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UK
Dominic Kavakeb
dominic.kavakeb@transparency.org.uk
+ 44 (0)20 3096 7695
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Press Releases (237)

Press Releases

The Government’s haste this week in rushing through half-baked emergency measures to clean up politics in the wake of the MPs’ expenses scandal was a big mistake and will only make rebuilding trust in politicians and Parliament more difficult.
The much-vaunted clampdown on MPs’ expenses, announced this week as part of the Parliamentary Standards Bill, is nothing of the sort according to anti-corruption watchdog Transparency International UK.
Anti-corruption watchdog, Transparency International UK, today publishes a new report that delves deep into the complex web of legal and regulatory armoury the UK employs to counter money laundering. 
The latest worldwide opinion poll exploring citizens’ views and experiences of corruption reveals disturbing findings for the UK, a country often considered squeaky clean.
Following the introduction of the Bribery Bill into the House of Lords on 19 November, Chandrashekhar Krishnan, Executive Director of Transparency International-UK said: “Transparency International-UK applauds the Government’s Bribery Bill and notes that it largely reflects the recommendations of the Joint Parliamentary Committee.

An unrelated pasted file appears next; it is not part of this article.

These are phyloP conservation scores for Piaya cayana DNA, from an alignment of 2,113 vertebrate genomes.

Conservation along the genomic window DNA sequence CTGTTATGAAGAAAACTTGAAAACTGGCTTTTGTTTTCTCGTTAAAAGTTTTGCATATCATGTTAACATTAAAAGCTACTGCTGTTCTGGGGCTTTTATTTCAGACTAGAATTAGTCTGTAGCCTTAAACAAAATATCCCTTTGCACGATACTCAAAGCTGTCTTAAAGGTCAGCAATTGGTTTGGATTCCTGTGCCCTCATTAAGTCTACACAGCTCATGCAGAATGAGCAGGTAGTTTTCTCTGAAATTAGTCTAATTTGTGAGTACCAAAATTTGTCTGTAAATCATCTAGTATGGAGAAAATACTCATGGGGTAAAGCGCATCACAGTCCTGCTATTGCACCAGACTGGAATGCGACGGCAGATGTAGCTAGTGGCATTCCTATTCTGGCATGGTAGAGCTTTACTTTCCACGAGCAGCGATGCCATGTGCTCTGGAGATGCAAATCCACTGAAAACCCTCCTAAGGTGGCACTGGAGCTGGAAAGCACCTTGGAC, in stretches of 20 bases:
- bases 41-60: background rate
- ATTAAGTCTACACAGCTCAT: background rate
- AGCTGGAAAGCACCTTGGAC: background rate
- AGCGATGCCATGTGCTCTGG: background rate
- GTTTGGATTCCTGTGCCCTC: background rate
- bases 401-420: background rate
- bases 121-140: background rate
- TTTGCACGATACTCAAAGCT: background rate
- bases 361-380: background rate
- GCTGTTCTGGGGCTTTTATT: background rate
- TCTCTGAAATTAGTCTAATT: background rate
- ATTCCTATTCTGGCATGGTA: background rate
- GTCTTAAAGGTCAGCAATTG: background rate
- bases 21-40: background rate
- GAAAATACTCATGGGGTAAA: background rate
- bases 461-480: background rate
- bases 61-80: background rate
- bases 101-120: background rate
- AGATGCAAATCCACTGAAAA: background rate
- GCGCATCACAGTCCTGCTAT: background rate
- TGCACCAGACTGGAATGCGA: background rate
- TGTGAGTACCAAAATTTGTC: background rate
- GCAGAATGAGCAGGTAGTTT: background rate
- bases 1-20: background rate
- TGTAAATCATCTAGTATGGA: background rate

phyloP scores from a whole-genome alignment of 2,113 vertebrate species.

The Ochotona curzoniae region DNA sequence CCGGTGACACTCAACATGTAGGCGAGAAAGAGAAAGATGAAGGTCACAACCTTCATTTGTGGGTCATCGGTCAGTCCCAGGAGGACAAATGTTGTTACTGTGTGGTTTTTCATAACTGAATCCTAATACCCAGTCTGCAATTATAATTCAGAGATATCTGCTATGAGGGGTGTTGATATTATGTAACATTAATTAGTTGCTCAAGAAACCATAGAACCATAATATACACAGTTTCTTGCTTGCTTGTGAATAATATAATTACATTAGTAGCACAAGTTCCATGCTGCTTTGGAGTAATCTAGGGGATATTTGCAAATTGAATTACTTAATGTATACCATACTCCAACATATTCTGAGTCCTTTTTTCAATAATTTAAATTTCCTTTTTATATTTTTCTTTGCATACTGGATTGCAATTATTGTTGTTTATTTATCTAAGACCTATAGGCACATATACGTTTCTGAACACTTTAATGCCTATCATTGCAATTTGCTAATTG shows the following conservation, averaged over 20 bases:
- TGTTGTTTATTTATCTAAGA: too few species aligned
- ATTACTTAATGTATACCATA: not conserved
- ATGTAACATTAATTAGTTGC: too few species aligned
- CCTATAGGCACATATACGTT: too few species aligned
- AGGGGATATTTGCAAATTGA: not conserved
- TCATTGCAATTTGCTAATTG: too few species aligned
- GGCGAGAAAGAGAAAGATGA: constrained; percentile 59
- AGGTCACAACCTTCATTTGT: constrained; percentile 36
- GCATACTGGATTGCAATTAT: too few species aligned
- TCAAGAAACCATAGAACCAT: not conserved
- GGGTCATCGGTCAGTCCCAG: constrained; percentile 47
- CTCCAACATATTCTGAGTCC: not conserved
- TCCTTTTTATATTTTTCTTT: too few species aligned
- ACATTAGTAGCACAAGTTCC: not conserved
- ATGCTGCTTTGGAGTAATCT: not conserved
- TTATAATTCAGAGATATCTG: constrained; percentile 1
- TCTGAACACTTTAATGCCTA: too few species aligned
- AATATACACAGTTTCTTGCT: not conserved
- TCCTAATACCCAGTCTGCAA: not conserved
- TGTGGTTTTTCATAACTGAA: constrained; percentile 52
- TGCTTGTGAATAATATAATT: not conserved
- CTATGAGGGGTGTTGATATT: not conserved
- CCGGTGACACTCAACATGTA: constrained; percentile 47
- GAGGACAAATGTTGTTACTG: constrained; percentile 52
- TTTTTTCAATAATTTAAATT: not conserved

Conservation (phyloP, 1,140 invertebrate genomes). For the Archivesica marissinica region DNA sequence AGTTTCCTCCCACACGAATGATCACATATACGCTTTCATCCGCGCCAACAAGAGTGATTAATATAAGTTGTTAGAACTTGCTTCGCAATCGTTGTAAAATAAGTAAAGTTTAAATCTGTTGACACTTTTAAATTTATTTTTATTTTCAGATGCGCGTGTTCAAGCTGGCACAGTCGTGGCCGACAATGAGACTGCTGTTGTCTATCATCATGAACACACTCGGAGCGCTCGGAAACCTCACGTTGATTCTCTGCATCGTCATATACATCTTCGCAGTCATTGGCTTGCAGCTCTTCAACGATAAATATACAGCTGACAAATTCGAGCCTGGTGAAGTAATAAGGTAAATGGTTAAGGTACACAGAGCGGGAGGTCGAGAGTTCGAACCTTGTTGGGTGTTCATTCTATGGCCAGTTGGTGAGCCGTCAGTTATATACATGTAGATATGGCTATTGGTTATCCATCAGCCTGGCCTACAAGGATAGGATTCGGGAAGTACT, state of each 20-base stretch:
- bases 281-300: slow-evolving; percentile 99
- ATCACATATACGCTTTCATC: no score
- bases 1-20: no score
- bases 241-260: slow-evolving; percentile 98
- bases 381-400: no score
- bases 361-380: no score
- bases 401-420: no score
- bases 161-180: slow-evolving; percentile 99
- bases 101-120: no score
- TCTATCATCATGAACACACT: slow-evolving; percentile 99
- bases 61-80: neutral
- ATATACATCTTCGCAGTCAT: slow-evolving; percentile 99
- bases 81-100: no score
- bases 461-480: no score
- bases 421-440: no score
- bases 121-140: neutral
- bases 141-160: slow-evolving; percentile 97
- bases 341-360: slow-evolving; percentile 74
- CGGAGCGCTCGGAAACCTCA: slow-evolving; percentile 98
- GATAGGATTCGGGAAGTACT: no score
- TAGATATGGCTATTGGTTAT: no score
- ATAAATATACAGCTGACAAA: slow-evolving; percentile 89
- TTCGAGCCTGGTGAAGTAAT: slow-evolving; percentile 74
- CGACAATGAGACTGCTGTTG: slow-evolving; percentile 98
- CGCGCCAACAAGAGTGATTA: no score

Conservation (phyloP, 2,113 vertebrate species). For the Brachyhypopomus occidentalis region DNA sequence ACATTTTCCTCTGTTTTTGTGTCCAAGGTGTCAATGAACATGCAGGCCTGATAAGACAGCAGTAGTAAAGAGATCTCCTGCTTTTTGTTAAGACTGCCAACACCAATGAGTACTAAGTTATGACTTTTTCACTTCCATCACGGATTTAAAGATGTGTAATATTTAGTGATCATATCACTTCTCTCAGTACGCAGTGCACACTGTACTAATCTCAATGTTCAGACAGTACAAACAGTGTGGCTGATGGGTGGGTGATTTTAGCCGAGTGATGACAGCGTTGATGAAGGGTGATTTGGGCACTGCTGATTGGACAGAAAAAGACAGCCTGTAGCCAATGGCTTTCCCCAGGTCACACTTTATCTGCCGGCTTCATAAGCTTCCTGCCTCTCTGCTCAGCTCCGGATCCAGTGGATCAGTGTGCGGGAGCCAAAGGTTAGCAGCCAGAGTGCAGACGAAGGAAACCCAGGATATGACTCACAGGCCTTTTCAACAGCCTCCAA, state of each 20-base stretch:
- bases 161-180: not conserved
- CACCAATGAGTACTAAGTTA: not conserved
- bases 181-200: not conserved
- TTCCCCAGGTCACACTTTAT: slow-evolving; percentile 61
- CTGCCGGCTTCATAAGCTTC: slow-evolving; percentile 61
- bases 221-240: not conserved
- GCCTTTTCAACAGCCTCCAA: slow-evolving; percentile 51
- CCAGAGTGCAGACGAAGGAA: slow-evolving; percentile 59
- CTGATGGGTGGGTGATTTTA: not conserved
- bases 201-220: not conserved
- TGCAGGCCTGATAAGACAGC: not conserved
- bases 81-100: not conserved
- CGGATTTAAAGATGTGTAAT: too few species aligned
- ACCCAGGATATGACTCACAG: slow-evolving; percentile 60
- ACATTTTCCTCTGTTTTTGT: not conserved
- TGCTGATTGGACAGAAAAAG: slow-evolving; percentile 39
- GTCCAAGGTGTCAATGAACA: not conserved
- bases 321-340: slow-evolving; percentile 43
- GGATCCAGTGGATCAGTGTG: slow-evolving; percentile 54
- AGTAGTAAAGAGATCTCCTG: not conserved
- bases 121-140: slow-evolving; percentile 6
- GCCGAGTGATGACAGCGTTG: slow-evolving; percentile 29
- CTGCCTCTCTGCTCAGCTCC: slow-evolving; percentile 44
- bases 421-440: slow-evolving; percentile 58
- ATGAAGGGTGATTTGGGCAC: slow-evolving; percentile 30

Commenting on today’s Government publication of a new Bribery Bill, Chandrashekhar Krishnan, Executive Director of TI (UK) said:
Commenting on the Serious Fraud Office (SFO) prosecution of BAE Systems for foreign bribery today, Chandu Krishnan, Executive Director of Transparency International UK said:
Commenting on today’s BAE Systems progress report on its business conduct1 in the wake of last year’s Woolf recommendations, Chandu Krishnan, Executive Director of TI (UK) said:
In the wake of allegations about corruption involving members of the Pakistan cricket team, the head of the UK’s leading anti-corruption group, Transparency International UK, today called on the International Cricket Council (ICC) to strengthen enforcement of its anti-corruption code.
As international concern mounts about the humanitarian disaster that is engulfing Pakistan, there are also concerns that emergency relief may have been slow to take off because of widespread fears that funds may not reach those who need it.
The UK’s record on tackling foreign bribery has improved significantly over the last year according to Transparency International (TI) the global coalition against corruption. 
In a positive response to the UK Government’s draft guidance to business on preventing bribery – ahead of full enactment of the new Bribery Act next April - Transparency International UK suggests there’s room for further improvement in some key areas. 

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